Taking Time Away From Your Business Is Nerve Wracking: Preparation Is Key
By: Meredith LeJeune
Whether it is a vacation or some sort of family life change, like parental leave, sometimes stepping away from your business for an extended period of time is necessary. At eight months pregnant, I am preparing for maternity leave. The thought of stepping away from my business has been nerve wracking at times.
As stressful as it is to take time away, you, as a business owner, know the importance of planning and execution. Here are steps to help with the transition.
Unless the leave is sudden, it’s important to communicate your absence early. Your leave isn’t just about you, it’s also about the people who report to you, and interact with you, like clients and vendors. Early communication includes sharing your news on client calls and team meetings, including a line in an email signature, or prominently placing a sign in your store.
In the event you don’t have the luxury of time, communicate as early as possible and as much as possible. At the end of the day, we are all human and things happen. Ask for patience while you figure out the next steps, but make sure to follow up. If you do have a staff, make sure you have a second-in-command who can step in and temporarily fill your space. If you are a contractor, prepare early by keeping a list of subcontractors on hand to fill your role.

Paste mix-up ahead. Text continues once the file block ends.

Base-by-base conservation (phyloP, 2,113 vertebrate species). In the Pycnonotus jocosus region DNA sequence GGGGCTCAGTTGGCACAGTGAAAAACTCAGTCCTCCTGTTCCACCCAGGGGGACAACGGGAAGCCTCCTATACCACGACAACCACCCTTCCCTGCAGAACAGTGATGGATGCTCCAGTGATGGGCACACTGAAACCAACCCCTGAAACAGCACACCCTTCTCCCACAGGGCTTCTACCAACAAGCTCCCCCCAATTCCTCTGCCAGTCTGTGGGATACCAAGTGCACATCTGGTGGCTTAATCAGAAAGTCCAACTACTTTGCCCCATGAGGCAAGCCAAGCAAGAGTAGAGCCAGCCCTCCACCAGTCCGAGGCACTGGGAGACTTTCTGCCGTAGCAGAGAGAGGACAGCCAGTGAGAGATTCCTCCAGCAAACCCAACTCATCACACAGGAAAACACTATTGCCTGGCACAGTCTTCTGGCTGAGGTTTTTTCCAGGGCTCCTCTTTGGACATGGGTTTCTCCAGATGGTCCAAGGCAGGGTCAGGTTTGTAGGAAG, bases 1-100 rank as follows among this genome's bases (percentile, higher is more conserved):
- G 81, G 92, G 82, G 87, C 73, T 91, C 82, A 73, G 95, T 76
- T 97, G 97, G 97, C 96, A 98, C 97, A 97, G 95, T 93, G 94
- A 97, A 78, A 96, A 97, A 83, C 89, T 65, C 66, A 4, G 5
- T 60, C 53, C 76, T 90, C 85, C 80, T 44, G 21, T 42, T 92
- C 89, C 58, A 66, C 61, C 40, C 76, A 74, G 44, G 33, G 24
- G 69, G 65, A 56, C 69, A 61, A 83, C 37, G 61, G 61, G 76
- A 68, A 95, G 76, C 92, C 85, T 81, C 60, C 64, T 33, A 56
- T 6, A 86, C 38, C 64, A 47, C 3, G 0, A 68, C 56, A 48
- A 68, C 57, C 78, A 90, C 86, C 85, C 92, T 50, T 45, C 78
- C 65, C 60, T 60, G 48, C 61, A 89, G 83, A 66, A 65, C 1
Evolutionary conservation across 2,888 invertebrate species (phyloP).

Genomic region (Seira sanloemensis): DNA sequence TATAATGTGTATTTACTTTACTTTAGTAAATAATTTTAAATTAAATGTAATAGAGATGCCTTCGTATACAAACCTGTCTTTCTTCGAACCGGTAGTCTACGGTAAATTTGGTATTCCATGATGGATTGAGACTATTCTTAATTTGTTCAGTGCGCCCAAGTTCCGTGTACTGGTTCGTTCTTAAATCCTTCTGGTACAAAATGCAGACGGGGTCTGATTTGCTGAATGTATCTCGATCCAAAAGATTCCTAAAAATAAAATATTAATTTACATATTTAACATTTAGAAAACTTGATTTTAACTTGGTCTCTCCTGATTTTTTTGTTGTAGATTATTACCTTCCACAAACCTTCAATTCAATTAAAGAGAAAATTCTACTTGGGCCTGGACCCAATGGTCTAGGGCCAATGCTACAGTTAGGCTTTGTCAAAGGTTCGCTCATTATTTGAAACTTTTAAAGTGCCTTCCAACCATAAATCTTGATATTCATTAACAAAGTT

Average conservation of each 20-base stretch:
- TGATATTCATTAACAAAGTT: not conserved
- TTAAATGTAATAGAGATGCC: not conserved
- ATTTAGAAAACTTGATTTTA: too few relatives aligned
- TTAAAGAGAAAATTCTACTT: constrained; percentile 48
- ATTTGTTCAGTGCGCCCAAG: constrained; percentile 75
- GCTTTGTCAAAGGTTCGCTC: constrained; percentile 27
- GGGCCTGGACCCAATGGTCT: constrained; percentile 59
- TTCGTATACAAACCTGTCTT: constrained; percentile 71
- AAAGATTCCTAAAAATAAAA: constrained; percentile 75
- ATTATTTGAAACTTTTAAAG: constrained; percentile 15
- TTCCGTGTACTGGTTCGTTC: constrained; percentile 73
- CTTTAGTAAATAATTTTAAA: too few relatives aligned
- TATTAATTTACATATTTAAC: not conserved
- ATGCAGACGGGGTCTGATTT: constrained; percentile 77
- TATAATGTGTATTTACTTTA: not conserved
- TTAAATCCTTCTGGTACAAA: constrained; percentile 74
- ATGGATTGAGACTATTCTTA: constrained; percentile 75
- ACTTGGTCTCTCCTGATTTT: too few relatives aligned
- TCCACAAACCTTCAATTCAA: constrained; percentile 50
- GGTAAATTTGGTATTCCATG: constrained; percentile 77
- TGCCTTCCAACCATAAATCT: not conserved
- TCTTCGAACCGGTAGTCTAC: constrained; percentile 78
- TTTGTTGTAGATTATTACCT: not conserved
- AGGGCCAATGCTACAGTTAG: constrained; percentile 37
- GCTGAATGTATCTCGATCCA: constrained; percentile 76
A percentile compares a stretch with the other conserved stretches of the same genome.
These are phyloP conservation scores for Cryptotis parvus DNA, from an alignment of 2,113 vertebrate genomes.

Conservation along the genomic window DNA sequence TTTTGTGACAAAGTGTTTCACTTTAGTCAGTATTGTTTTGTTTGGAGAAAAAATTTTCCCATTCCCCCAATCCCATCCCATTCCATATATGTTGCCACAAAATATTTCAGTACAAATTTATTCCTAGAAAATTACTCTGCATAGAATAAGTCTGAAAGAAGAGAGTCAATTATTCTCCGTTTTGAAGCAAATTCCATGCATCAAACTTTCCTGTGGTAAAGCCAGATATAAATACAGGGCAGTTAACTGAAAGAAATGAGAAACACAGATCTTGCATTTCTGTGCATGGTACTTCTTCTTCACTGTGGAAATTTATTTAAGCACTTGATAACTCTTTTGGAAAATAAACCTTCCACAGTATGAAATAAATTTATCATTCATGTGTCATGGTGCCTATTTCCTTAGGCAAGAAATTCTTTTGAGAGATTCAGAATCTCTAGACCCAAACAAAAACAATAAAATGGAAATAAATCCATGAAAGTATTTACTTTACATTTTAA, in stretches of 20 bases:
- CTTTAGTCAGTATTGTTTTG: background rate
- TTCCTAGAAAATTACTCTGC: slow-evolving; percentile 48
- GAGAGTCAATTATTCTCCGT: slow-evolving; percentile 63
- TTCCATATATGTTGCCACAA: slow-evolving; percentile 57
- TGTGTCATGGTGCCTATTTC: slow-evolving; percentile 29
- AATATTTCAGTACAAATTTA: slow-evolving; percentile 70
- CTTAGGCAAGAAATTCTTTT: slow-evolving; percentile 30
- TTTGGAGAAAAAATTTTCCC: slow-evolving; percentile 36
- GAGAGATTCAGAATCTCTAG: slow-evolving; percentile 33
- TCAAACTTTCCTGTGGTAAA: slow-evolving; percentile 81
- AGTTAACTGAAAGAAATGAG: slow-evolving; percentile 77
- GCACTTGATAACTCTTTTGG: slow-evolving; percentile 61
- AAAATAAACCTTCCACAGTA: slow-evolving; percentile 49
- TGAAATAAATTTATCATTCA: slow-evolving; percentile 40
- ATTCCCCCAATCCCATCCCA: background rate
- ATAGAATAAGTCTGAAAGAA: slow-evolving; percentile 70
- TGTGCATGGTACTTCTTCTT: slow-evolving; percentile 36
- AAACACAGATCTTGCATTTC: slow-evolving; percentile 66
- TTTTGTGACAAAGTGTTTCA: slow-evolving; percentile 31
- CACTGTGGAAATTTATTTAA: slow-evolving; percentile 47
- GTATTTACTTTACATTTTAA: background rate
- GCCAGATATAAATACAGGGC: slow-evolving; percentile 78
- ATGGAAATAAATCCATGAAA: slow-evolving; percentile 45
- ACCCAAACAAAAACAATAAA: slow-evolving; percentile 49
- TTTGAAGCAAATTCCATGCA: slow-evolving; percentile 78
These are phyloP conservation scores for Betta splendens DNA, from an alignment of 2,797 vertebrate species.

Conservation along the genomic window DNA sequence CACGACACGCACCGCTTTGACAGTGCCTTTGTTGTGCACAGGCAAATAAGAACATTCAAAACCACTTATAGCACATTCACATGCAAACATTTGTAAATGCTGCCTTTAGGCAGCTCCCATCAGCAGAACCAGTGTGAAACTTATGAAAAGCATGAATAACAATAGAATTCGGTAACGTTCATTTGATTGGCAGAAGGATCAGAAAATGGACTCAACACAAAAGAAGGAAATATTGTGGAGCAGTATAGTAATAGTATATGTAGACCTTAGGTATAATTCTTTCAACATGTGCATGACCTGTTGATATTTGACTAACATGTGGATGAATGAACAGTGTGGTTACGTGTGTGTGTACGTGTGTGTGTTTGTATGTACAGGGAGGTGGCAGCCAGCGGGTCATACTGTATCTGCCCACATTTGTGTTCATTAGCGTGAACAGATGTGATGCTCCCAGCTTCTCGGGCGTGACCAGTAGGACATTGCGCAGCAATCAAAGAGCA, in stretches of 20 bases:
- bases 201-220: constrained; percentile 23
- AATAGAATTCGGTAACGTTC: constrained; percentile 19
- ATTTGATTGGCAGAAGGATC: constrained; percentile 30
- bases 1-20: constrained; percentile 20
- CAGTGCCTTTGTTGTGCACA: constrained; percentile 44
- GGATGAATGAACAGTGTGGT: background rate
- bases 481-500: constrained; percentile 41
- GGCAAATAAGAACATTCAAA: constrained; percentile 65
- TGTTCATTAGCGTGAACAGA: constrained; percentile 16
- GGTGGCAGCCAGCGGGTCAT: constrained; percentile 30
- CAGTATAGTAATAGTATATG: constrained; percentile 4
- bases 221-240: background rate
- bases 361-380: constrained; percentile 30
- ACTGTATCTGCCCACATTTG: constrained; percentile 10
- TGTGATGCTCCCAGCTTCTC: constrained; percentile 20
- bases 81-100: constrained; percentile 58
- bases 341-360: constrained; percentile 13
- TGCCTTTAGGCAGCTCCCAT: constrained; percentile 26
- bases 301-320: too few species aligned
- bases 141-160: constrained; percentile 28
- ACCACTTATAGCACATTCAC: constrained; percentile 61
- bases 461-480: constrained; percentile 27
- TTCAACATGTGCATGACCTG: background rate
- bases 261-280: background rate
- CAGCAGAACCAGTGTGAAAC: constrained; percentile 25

Develop and Action Plan
Create an action plan that allows you to disconnect during your time away from the business. Your level of disconnect will depend on several factors, including whether or not you have the support to fully do so. Your plan of action should include all client deliverables that are still outstanding and who will be responsible for each one. It should also include a list of your responsibilities that can be delegated to others.
Use Technology and Automate
Take some of the stress of your (and your team’s) plate by automating as much work as possible. Whether it be social media, email marketing, or your CRM system, finding a way to seamlessly automate day-to-day tasks will leave you feeling less stressed so you can focus on your time away.
Return at Your Pace
Depending on the type of leave you take, returning back to work may not be so cut and dry. For instance, if you are returning from medical or parental leave, you might consider coming back to work a few days a week for two three hours a day until you are ready to return at full capacity. However, as with any other action you take, your return should be communicated early and included in your action plan.
Your time away shouldn’t be stressful. With proper planning and communication, you can absolutely enjoy your leave, whether it be a well-deserved sabbatical, recovering from a medical procedure or, in my case, enjoying your brand new baby.
Meredith LeJeune is owner of Thought Bubble Communications